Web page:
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Non-immune chronic idiopathic neutropenia of adult: an overview

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Abstract: There is strong evidence that non-immune chronic idiopathic neutropenia of adult is a cytokine-mediated syndrome characterized by (a) neutropenia of varying degree associated with a low number of lineage-specific CD34+ cells and increased production of inhibitors of hematopoiesis, including transforming growth factor-β1 and tumor necrosis factor-α; (b) lymphopenia due to selective loss of primed/memory T-cells and NK cells; (c) increased splenic volume on ultrasonography in 48.1% of patients; (d) osteopenia and/or osteoporosis in 60.0% of patients; (e) anemia, mostly of the type of anemia of chronic disease, in 15.6% of patients; (f) features of chronic antigenic stimulation, including increased proportion of bone marrow plasma cells, increased serum levels of IgG1 and/or IgA, increased frequency of monoclonal gammopathy of undetermined significance, increased frequency of antinuclear antibodies with specific reactivity, and increased serum levels of circulating immune complexes; and (g) increased concentrations of a variety of macrophage-derived pro-inflammatory cytokines and chemokines capable of affecting bone metabolism, bone marrow function, and leukocyte trafficking. All these findings are suggestive of the existence of an unrecognized low-grade chronic inflammatory process which may be involved in the pathogenesis of the disorder. Neutropenia in these patients is probably the result of a combination of at least three factors, reduced neutrophil production in bone marrow, enhanced neutrophil extravasation, and increased sequestration and/or extravasation of neutrophils into the spleen.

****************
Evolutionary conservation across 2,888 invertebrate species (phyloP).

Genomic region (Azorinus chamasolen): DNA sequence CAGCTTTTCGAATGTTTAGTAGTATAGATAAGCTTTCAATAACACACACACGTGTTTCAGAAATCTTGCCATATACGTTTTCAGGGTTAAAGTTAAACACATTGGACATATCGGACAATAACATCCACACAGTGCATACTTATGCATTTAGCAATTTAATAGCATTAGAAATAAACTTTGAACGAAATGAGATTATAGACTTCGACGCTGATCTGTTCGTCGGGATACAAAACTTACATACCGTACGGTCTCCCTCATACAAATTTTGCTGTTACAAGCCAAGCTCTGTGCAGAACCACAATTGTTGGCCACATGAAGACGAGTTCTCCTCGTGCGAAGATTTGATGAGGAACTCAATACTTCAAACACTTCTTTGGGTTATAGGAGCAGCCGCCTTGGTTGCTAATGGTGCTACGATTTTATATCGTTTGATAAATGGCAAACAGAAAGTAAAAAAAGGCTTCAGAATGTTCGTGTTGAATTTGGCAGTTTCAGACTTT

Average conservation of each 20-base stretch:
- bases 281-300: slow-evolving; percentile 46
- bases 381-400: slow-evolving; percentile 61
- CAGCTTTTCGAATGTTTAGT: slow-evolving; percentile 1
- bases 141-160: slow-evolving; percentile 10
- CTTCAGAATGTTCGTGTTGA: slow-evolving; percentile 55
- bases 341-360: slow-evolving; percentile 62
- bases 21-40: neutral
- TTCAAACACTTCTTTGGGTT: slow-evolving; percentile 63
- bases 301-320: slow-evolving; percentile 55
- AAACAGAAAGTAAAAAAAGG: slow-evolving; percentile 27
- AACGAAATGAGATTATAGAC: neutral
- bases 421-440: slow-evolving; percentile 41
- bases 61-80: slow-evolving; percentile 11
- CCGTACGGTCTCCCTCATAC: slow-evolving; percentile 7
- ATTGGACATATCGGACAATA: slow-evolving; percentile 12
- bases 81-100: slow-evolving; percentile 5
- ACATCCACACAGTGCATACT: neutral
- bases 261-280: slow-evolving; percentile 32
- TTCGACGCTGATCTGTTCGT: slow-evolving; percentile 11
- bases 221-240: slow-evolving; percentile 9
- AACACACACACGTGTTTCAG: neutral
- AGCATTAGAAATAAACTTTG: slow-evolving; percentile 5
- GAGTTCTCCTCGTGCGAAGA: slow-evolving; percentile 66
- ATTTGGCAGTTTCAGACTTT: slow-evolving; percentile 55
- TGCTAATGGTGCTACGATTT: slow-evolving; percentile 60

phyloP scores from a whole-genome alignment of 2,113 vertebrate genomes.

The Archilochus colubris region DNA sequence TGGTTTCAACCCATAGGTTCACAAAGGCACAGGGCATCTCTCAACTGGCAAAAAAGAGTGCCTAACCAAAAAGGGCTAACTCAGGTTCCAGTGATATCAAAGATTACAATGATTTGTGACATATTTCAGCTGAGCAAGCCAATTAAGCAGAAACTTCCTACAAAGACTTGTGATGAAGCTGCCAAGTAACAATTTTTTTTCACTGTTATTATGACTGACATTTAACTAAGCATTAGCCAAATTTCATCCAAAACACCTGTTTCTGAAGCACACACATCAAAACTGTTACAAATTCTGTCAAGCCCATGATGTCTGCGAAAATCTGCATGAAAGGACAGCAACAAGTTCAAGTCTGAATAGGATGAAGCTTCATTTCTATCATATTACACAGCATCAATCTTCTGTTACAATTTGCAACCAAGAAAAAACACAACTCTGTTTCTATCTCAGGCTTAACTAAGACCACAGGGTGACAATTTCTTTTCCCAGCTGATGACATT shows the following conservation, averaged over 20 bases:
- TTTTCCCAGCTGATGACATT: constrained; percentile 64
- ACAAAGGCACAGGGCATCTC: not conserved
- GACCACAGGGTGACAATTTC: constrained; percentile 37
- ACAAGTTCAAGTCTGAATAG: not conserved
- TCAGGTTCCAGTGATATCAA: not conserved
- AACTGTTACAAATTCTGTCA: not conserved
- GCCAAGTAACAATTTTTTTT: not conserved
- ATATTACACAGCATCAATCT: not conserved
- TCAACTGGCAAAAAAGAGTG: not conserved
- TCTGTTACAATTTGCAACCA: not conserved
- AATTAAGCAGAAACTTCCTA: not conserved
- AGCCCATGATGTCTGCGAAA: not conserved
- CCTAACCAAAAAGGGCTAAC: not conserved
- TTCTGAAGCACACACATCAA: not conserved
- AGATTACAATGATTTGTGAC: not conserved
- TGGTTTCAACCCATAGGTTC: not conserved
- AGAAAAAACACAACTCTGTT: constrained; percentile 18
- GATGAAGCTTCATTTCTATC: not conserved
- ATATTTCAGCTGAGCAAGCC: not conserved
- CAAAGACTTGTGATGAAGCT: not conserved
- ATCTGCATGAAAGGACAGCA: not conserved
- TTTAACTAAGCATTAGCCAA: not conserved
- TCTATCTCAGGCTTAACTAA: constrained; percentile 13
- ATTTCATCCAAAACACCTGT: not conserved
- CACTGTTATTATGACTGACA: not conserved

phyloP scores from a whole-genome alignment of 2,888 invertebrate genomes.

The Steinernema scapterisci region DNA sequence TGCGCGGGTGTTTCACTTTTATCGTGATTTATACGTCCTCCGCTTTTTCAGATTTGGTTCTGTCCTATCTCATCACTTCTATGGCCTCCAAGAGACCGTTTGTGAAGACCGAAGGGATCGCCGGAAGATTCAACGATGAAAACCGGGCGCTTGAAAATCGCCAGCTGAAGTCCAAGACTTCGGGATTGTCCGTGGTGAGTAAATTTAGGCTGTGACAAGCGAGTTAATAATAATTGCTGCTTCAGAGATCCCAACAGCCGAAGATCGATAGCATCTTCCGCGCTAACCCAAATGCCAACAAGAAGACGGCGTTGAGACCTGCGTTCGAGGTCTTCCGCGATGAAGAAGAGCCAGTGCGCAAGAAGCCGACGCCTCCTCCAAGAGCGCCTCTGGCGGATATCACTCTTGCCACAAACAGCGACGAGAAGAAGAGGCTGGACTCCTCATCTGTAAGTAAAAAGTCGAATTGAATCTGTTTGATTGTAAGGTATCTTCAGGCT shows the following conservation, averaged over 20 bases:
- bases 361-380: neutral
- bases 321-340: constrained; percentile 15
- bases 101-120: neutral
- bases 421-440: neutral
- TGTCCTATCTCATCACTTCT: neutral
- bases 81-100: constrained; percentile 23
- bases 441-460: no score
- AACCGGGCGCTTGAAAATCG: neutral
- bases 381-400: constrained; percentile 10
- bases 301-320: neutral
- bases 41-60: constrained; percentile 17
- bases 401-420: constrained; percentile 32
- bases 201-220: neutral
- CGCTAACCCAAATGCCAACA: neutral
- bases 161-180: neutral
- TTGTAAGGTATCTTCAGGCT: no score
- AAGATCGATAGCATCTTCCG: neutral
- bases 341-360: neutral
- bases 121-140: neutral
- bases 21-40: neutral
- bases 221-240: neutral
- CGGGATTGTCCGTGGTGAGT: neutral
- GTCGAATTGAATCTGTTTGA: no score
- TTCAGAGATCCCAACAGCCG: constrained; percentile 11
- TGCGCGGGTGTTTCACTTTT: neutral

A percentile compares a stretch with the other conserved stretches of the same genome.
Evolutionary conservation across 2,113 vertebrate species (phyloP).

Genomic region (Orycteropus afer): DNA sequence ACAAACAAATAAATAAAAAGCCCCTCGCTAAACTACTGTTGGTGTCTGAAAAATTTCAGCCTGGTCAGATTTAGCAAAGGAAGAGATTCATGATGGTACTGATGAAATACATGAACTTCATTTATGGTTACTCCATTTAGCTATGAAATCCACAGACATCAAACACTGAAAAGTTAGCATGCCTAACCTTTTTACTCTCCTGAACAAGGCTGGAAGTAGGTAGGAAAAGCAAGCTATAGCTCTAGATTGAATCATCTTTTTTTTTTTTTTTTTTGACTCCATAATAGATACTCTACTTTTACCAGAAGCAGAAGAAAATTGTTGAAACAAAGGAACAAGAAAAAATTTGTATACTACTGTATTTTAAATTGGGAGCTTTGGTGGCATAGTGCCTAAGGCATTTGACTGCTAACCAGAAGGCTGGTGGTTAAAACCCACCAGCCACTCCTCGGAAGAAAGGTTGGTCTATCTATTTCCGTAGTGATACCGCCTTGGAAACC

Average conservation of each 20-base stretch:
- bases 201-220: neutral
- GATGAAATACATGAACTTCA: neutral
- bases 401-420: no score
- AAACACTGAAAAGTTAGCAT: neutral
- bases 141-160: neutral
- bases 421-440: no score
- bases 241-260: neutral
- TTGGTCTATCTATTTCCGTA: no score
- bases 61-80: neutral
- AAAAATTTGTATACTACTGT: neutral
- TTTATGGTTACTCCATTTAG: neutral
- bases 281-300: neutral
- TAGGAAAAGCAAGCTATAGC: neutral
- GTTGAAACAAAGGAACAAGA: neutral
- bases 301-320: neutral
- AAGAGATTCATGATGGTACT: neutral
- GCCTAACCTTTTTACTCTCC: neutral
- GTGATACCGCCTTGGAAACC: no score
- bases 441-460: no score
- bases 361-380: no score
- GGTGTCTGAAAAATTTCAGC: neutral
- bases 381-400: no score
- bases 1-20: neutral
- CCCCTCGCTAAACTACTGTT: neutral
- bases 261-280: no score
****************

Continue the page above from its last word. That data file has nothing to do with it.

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Keywords: chronic antigenic stimulation; leukocyte trafficking; low-grade chronic inflammation; non-immune chronic idiopathic neutropenia of adult; osteopenia; osteoporosis; pro-inflammatory cytokines and chemokines

Document Type: Research Article

Affiliations: 1: Department of Haematology of the University of Crete School of Medicine, University Hospital of Heraklion, Crete, Greece and 2: Department of Medicine, The Karolinska Institutet at Huddinge University Hospital, Stockholm, Sweden

Publication date: July 1, 2001

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